jueves, 31 de mayo de 2007

Streams of Stars Reveal Cannibal Nature of Milky Way

Three new streams of stars were discovered ringing the Milky Way. The two closest streams are thought to be star clusters, while the huge arcing stream is thought to be a dwarf galaxy. Credit: Caltech

Newly discovered stellar streams that arc around our galaxy might be the remnants of cannibalized star clusters and galaxies, scientists announced today.

The stellar streams findings, described by Caltech's Carl Grillmair here at a meeting of the American Astronomical Society, reveal our galaxy can be a dangerous place for passersby. .

Stellar streams are thought to form over billions of years as our galaxy's gravity slowly tears apart globular clusters and even dwarf galaxies. The stars, which were once packed tightly together, are now separated by light-years, trailing one another as they jet at high speeds through the galactic halo.

Grillmair and his colleagues analyzed data from the Sloan Digital Sky Survey (SDSS), comparing the colors and luminosities of stars and grouping similar stars together.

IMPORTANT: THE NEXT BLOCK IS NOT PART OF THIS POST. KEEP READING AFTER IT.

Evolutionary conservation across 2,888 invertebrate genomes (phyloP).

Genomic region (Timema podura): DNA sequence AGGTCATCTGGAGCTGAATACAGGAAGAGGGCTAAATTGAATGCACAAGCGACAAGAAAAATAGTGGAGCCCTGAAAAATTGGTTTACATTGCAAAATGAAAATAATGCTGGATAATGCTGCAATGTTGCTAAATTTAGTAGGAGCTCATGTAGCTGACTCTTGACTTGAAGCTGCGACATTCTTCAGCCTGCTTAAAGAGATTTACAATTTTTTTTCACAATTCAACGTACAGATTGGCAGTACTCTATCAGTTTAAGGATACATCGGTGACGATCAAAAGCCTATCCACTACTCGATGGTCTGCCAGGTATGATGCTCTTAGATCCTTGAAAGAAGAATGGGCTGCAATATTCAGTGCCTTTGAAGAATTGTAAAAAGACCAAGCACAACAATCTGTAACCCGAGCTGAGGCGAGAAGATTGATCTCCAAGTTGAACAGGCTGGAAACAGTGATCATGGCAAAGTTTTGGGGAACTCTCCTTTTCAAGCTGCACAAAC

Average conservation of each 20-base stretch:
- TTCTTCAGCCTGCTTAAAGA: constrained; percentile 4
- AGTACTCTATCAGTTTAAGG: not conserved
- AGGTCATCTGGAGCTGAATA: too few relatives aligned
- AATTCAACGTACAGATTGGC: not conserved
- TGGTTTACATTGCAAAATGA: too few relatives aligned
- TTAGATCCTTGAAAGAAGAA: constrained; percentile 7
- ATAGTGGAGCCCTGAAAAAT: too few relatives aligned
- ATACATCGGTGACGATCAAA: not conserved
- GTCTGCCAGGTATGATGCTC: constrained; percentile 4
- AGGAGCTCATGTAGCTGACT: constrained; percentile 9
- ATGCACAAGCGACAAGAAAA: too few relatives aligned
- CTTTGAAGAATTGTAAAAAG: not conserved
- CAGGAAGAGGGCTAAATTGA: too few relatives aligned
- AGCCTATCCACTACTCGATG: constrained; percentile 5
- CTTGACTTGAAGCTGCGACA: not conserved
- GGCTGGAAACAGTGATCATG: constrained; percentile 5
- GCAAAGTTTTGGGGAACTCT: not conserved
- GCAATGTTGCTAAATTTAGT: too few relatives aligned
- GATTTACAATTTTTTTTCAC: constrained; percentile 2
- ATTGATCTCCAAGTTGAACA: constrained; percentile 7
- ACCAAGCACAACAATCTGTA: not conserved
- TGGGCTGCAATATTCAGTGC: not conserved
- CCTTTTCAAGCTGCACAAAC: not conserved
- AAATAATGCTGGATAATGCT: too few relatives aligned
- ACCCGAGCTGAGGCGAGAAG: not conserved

Two of the discovered streams are about 13,000 light-years from Earth and are likely the remains of ancient globular clusters, spherical collections of hundreds of thousands of old stars. Astronomers have identified only about 150 globular clusters orbiting the Milky Way, though they think thousands may have existed in the past.

The third stream is about 130,000 light-years from Earth and could be the closest dwarf galaxy to our Milky Way ever discovered. To date about 20 dwarf galaxies have been identified in the Milky Way and astronomers have wondered why they haven't found more.

"It might tell us why we don't see them, because they all get ripped up like this," Grillmair told SPACE.com. He added that perhaps there is a safe distance from the Milky Way, and any closer dwarf galaxies would be "toast."

Containing up to 100 million stars, dwarf galaxies are also thought to be chock-full of dark matter, the glue thought to hold our galaxy together.

Grillmair suspects stellar streams will garner loads of scientific attention for years to come, as they are windows into our galaxy's past, present and future and likely hold evidence of dark matter.

One theory for how our galaxy formed says that lots and lots of dwarf galaxies merged, and are continuing to merge, and ultimately gave rise to the Milky Way. The dwarf-galaxy stream could be one such merger that's slowly succumbing to the Milky Way's gravitational lure.

"This is a very exciting time for galactic archaeology, and finding more of these ancient streams will really help us to piece together the structure of our galaxy and how it evolved over time," Grillmair said.